Sporting legends

Four Gippsland sporting legends were immortalised as members of the Latrobe Sporting Hall of Fame in an Australia Day ceremony held at Kernot Hall, Morwell.


Murray French has been a force in tennis since the 1950s claiming the Latrobe Valley Singles Championships 25 times until 1988, a record that still stands.

Moving into the veteran’s age group, he represented Australia nine times including wins at the World Team Championships and World Doubles Championships in 1997.

He was the Australian captain in 1999, 2002 and 2004.

Mr French was a torch carrier for the Sydney 2000 Olympics and was ranked number five in the world in 1999, 2002 and 2003.

He has competed in many national events including winning the Australian Singles Championships, the Australian Doubles Championships seven times and the Victorian and Queensland Singles Championships four times each.

In 1994 Mr French was awarded life membership of the Morwell Tennis Club, where he now coaches juniors on Thursday nights.

“I really enjoy doing that, a lot of them are only 10 or 12 but it’s a bit of fun and they seem to like it… they’re good kids and I like to see them playing tennis,” he said.

One of Mr French’s personal career highlights came while representing the Latrobe Valley at Country Week, where his team of four won seven titles from 1964 to 1970 at Kooyong.

“We never lost a match for those seven years and that’s a record that still stands,” he said.

French said he was honoured to be inducted.

“It means a lot of course to be recognised and inducted into the Latrobe Valley Sporting Hall of Fame. It is a privilege and something I’m really excited about,” he said.


Lorraine Steel is a member of the Yallourn Bowling Club and represented Australia in 2000/2001 as an emerging players squad member.

She played 224 games for Victoria in interstate Test Series between 1976 until now and has won the National Round Robin Singles in South Australia in 2000/2001.

Ms Steel has won national gold and silver medals in fours and singles.

She has won nine state titles and has been club champion 34 times for Newborough, Moe and Yallourn Bowling Clubs over a 45 year period – one of her proudest accomplishments.

Despite all her personal achievements, one of her career highlights is her current role as coach of the West Gippsland under 18 development squad.

“I get a lot of pleasure out of passing on to the kids what I’ve done and what other coaches probably can’t give them because they’ve not been involved at the elite level,” she said.

Ms Steel said she never anticipated being considered for the hall of fame.

“It’s a great honour. I never thought it would happen to me, the years have just rolled on and all of a sudden I’ve been playing this sport for 45 years,” she said.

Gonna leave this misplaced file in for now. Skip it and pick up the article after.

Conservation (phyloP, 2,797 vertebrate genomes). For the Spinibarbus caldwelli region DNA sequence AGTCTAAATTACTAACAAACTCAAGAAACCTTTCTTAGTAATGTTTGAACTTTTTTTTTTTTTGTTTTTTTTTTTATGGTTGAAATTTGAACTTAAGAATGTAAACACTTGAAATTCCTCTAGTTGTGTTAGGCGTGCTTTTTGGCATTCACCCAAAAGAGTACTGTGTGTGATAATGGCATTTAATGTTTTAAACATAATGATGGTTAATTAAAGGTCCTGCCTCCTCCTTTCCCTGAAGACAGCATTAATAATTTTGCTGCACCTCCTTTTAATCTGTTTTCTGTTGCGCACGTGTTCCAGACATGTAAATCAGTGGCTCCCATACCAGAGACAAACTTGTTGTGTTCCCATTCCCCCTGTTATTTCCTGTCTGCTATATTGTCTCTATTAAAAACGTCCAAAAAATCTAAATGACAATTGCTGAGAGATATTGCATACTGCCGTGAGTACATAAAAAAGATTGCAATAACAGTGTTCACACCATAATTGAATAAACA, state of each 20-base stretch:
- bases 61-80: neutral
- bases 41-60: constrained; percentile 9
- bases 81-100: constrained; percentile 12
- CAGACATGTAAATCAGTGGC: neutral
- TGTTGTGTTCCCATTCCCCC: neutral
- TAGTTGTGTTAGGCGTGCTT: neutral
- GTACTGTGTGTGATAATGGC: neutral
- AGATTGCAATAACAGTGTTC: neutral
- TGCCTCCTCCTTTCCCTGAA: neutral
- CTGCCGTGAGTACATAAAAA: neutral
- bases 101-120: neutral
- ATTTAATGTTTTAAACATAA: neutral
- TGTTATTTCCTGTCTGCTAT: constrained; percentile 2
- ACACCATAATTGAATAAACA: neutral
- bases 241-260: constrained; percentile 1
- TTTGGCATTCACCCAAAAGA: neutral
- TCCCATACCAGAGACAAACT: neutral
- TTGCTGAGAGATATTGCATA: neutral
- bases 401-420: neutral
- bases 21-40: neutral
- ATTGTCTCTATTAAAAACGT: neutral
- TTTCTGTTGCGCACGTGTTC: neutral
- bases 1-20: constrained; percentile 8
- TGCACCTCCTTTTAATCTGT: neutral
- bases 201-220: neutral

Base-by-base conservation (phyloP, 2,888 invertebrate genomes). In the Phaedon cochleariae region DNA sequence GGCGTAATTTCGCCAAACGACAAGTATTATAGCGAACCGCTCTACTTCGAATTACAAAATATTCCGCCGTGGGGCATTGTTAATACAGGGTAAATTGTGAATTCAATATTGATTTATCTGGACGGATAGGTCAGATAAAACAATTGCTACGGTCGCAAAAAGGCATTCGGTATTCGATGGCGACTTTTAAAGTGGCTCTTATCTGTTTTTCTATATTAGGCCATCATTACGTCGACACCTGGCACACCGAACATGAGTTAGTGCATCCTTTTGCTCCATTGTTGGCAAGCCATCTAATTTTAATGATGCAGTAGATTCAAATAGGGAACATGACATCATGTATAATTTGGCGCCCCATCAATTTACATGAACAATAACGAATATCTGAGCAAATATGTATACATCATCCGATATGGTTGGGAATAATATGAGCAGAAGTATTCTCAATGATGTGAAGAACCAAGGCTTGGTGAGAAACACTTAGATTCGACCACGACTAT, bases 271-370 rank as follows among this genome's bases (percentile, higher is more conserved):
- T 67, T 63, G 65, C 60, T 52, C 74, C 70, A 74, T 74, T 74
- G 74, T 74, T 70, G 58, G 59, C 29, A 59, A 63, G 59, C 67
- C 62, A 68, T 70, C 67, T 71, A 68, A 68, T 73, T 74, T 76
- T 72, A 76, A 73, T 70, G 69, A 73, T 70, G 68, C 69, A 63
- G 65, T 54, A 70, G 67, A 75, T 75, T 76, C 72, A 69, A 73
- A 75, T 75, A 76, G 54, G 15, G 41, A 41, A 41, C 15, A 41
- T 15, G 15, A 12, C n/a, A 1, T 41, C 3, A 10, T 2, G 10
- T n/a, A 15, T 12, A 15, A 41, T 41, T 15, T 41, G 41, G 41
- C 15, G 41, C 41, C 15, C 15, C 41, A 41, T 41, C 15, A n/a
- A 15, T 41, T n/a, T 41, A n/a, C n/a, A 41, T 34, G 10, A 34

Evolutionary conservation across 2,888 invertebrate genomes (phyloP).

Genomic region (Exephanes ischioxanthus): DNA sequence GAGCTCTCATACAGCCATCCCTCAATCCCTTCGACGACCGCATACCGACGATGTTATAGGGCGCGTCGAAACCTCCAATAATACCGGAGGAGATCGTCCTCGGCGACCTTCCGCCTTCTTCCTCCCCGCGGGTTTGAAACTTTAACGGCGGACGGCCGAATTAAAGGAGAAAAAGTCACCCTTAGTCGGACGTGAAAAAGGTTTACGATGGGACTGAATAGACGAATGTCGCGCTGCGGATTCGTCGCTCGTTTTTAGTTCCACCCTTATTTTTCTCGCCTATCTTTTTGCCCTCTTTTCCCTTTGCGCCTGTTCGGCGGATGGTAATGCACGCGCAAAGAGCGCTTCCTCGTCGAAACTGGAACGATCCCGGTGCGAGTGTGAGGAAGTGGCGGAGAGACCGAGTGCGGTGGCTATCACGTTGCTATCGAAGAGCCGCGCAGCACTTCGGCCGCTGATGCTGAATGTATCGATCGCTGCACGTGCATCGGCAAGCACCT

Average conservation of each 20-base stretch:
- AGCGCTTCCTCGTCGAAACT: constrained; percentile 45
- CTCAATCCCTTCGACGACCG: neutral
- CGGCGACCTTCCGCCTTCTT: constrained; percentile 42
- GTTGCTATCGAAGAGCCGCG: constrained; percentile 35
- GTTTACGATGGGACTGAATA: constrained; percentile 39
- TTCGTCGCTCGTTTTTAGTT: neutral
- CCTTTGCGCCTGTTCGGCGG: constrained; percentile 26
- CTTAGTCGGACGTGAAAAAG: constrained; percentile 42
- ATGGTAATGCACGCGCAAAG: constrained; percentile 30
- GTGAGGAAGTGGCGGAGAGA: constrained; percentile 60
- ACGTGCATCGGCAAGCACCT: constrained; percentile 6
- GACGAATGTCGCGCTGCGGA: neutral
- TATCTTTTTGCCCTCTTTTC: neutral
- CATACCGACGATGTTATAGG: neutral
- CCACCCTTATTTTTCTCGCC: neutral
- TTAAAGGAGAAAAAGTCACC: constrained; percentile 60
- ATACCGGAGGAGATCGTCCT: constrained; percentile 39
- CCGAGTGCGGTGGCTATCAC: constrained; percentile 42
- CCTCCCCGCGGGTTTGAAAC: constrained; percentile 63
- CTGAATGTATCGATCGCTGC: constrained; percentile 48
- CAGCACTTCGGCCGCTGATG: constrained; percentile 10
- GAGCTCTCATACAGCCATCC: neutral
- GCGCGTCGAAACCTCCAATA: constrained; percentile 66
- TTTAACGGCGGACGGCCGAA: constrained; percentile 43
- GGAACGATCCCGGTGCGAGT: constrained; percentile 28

“All of those things (mentioned above are standouts) but I’ve met so many people (as well).”


Valma Dukes-Lebathy has been involved in basketball for 36 years as coach, club member and official.

At the elite level, she was the score table official at both the 2000 Sydney Olympic and the Paralympic Games.

She had the honour of scoring the Gold Medal match at the Paralympics.

During the 2006 Melbourne Commonwealth Games Ms Dukes was the team liaison officer.

During the tournament basketball venues were located in Melbourne, Bendigo and Traralgon.

She worked with two teams to ensure they had everything they needed in their rooms and courtside.

Her experience extends also to other international tournaments, including score table official at the Basketball World Wheelchair Championships in 2000, the men’s under 23 World Championships and scorer at many national and regional tournaments held across Australia.


John White accumulated 50 years as player, umpire and administrator with Central Gippsland Cricket Association.

He was league president for 27 years and was awarded life membership in 1999.

He stepped down as CGCA president this season, and recalls fondly his first year in charge when the league won the Gippsland Cricket League titles in all three grades.

“As president of the league to see a test cricketer (Peter Siddle) come from our ranks was certainly a highlight,” he said.

He received life membership of the Morwell Cricket Club in 1993.

As a player, John notched up more than 500 senior games, won 11 premierships including five in A grade, hit 10 centuries, 51 half centuries and was the only Morwell player to make over 10,000 club runs.

He has played in every decade since the 1960s and continues to umpire in the CGCA.

In 2012 John received a 50 years’ service medal from Cricket Australia and Cricket Victoria and was awarded an Australian Sports Medal in 2000.

John has written two cricket books: A History of Morwell Cricket Club in 1991 and last year’s Coal Dust and Cricket.

Among his favourites from a long list of cricketing memories was playing a match for Morwell with his son and two grandsons, as well as sneaking in a couple of matches with his daughter, Angela.

“When you’re put up alongside some of the great sportsmen from Latrobe City Council, it’s certainly an honour for me and my family for me to be nominated as a member,” Mr White said.